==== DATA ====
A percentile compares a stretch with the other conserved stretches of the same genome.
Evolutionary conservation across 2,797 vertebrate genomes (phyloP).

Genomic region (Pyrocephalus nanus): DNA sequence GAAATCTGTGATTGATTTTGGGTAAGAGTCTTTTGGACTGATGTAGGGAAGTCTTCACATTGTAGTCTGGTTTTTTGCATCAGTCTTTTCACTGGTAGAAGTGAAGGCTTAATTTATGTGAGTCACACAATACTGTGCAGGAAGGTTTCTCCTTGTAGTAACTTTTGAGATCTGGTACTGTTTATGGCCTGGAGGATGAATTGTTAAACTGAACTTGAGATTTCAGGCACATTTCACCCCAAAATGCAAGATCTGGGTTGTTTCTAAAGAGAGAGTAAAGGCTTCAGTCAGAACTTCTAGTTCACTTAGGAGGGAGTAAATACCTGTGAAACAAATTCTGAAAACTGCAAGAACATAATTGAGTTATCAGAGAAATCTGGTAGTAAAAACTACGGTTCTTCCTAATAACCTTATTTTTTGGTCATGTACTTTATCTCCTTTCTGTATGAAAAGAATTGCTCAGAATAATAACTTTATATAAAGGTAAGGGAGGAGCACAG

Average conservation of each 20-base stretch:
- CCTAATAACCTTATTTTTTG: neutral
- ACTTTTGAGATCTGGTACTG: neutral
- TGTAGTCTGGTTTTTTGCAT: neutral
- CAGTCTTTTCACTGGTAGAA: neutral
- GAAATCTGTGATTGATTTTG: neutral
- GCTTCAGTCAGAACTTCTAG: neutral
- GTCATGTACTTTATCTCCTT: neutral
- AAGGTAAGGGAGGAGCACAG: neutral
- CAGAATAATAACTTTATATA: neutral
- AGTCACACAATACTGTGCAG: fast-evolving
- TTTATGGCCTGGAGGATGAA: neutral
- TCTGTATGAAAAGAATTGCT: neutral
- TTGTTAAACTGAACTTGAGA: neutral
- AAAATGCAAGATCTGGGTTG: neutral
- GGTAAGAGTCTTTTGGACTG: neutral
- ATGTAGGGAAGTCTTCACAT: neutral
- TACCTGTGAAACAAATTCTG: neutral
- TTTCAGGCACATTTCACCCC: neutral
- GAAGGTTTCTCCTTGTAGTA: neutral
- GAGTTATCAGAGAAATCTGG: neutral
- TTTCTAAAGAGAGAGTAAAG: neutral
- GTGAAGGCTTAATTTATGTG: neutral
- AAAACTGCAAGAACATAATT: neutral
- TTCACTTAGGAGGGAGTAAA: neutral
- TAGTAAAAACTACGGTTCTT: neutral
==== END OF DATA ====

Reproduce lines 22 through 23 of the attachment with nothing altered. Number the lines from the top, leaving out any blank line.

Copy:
- TTTCAGGCACATTTCACCCC: neutral
- GAAGGTTTCTCCTTGTAGTA: neutral